Aspergillus fumigatus and aspergillosis: From basics to clinics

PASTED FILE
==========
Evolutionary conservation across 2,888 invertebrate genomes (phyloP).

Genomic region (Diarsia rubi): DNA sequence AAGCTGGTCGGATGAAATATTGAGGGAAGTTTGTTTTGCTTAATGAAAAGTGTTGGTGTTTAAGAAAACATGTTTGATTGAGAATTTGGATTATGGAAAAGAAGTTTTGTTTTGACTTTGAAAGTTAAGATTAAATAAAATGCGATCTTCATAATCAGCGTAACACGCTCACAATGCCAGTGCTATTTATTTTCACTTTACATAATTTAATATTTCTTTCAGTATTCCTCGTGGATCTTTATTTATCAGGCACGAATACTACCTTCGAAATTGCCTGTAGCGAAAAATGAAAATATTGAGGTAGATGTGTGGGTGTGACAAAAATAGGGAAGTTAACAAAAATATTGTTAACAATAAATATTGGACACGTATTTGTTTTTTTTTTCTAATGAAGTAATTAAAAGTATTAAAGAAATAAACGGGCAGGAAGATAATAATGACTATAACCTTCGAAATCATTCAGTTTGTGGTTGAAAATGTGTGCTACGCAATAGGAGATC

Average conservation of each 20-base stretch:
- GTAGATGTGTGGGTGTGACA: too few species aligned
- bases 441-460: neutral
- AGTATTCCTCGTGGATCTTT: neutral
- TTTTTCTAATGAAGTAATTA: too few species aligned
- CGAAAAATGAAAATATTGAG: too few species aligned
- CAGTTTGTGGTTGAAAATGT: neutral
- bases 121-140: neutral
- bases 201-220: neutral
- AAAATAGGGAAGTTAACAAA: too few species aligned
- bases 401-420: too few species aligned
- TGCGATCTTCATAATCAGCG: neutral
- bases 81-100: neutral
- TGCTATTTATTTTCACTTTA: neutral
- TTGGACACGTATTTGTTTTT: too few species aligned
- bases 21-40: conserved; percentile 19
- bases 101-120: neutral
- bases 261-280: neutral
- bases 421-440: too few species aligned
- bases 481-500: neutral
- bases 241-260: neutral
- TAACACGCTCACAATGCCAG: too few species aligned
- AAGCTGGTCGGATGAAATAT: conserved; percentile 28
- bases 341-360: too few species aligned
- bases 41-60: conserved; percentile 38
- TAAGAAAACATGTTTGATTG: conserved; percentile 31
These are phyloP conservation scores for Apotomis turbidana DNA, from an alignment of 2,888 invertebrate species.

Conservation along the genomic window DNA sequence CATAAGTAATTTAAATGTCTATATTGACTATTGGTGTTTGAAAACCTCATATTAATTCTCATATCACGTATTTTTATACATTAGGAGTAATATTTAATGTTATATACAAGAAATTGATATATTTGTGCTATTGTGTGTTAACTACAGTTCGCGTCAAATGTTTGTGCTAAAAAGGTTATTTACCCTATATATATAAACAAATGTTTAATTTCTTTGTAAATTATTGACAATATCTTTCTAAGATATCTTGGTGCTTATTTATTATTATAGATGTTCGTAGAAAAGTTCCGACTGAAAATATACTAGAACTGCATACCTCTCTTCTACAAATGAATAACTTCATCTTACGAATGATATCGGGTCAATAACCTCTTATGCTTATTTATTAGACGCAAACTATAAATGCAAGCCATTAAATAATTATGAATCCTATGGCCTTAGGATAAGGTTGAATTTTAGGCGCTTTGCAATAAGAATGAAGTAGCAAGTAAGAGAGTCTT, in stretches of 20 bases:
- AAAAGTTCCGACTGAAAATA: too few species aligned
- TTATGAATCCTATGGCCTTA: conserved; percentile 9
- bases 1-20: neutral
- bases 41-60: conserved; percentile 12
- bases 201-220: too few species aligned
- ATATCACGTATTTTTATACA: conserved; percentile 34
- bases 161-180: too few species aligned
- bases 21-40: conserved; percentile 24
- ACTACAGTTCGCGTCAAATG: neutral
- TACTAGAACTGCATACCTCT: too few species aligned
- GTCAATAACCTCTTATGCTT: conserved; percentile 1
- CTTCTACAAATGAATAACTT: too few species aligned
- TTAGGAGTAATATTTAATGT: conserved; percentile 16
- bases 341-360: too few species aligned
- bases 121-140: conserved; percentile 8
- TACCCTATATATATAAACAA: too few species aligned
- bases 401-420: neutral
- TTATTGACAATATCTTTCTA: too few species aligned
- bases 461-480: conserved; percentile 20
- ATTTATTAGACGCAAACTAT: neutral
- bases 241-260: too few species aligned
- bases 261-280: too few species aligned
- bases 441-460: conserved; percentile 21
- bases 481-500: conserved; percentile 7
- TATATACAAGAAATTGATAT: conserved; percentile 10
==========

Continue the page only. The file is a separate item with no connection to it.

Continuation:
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    The airborne fungus Aspergillus fumigatus poses a serious health threat to humans by causing numerous invasive infections and a notable mortality in humans, especially in immunocompromised patients. Mould-active azoles are the frontline therapeutics employed to treat aspergillosis. The global emergence of azole-resistant A. fumigatus isolates in clinic and environment, however, notoriously limits the therapeutic options of mould-active antifungals and potentially can be attributed to a mortality rate reaching up to 100 %. Although specific mutations in CYP51A are the main cause of azole resistance, there is a new wave of azole-resistant isolates with wild-type CYP51A genotype challenging the efficacy of the current diagnostic tools. Therefore, applications of whole-genome sequencing are increasingly gaining popularity to overcome such challenges. Prominent echinocandin tolerance, as well as liver and kidney toxicity posed by amphotericin B, necessitate a continuous quest for novel antifungal drugs to combat emerging azole-resistant A. fumigatus isolates. Animal models and the tools used for genetic engineering require further refinement to facilitate a better understanding about the resistance mechanisms, virulence, and immune reactions orchestrated against A. fumigatus. This review paper comprehensively discusses the current clinical challenges caused by A. fumigatus and provides insights on how to address them.AA, RGR, and DSP were supported by NIH AI 109025. MH was supported by NIH UL1TR001442. AC was supported by the Fundação para a Ciência e a Tecnologia (FCT) (CEECIND/03628/2017 and PTDC/MED GEN/28778/2017). Additional support was provided by FCT (UIDB/50026/2020 and UIDP/50026/2020), the Northern Portugal Regional Operational Programme (NORTE 2020), under the Portugal 2020 Partnership Agreement, through the European Regional Development Fund (ERDF) (NORTE-01-0145-FEDER-000013 and NORTE-01-0145-FEDER-000023), the European Union's Horizon 2020 Research and Innovation programme under grant agreement no. 847507, and the “la Caixa” Foundation (ID 100010434) and FCT under the agreement LCF/PR/HP17/52190003. DJA was supported by CF Trust Strategic Research Centre TrIFIC (SRC015), Wellcome Trust Collaborative Award 219551/Z/19/Z and the NIHR Centre for Antimicrobial Optimisation.S